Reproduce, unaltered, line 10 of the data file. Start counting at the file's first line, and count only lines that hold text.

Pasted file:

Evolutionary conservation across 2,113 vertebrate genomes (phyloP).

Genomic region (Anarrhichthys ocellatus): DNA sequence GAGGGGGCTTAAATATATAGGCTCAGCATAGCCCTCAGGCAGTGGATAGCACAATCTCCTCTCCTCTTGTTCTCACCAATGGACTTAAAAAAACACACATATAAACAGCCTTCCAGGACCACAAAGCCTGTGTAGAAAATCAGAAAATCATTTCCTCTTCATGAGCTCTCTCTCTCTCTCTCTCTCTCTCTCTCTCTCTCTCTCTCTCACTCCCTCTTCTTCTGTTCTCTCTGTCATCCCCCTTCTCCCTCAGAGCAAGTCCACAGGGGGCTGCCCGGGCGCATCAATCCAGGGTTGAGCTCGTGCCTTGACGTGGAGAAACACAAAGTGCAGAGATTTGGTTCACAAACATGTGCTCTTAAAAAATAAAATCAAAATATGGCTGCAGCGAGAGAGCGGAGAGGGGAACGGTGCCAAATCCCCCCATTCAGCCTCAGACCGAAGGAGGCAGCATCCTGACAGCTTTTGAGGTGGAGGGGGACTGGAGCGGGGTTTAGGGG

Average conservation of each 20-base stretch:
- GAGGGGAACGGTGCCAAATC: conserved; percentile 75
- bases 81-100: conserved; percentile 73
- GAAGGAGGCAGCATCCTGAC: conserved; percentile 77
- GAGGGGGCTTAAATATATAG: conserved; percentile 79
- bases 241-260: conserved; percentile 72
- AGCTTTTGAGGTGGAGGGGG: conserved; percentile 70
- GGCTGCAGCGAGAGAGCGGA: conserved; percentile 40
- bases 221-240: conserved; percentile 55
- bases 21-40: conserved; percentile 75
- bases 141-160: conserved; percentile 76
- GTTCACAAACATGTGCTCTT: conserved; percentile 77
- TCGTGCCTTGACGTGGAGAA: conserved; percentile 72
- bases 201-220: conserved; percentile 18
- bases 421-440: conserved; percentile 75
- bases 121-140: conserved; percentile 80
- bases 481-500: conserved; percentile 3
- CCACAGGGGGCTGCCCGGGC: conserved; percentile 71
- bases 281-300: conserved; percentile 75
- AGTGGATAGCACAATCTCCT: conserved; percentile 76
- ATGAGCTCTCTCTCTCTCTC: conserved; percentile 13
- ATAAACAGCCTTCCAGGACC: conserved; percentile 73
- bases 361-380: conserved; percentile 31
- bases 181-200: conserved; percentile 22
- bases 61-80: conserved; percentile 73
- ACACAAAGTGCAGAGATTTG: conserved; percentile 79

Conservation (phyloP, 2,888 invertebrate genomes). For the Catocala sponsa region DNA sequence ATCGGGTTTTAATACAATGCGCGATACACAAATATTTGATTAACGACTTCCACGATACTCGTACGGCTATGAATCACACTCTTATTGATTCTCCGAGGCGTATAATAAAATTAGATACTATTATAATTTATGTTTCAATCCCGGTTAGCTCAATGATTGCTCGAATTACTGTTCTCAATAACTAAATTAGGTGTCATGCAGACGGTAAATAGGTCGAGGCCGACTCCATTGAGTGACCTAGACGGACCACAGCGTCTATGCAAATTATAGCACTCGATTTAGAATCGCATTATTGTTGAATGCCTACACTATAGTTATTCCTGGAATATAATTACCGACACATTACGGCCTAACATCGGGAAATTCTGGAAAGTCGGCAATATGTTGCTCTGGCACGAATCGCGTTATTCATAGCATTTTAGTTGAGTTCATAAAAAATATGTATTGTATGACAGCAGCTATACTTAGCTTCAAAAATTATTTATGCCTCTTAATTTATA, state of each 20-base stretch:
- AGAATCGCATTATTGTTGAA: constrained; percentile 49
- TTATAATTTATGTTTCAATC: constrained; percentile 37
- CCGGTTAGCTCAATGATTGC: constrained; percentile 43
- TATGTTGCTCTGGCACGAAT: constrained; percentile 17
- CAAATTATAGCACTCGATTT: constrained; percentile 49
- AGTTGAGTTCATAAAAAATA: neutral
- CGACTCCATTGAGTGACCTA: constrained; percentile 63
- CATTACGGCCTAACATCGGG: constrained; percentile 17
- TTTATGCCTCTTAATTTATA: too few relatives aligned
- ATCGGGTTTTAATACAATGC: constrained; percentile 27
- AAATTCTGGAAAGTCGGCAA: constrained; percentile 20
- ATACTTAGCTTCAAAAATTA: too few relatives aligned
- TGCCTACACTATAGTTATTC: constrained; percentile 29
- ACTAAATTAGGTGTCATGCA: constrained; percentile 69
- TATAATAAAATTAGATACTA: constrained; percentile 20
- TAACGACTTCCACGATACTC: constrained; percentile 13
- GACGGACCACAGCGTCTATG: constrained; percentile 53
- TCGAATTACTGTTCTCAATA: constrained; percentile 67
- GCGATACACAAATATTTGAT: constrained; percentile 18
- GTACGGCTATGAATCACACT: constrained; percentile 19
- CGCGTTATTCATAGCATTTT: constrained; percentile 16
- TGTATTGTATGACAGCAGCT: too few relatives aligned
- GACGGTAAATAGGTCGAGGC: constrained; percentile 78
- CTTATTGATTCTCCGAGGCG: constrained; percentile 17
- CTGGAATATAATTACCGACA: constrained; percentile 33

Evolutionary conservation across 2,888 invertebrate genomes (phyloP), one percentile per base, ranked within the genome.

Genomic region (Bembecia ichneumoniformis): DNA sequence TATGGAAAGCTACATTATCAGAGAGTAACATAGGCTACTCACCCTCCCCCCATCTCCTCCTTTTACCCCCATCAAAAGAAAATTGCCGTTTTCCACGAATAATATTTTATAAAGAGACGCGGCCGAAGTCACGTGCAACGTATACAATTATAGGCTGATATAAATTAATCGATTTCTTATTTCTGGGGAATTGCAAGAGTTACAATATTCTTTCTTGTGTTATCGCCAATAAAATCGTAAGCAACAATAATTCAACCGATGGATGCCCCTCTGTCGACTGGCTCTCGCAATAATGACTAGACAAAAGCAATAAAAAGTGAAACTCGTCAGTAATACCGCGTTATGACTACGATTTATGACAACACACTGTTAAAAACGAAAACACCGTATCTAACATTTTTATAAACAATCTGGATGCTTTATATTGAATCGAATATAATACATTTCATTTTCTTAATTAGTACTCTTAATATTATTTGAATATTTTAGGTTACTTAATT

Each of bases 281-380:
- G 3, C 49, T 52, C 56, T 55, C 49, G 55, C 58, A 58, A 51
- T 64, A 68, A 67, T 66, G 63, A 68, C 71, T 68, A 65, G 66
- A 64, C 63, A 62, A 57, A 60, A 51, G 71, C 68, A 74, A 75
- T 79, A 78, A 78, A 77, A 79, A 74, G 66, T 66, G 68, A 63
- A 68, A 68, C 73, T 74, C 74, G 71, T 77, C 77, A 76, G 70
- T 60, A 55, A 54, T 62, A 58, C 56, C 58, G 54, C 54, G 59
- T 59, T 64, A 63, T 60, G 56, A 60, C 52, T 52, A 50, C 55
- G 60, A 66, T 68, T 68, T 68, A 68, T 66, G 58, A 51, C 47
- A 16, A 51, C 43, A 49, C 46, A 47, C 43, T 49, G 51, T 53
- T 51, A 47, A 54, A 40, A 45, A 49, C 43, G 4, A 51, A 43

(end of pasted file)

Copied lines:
- GGCTGCAGCGAGAGAGCGGA: conserved; percentile 40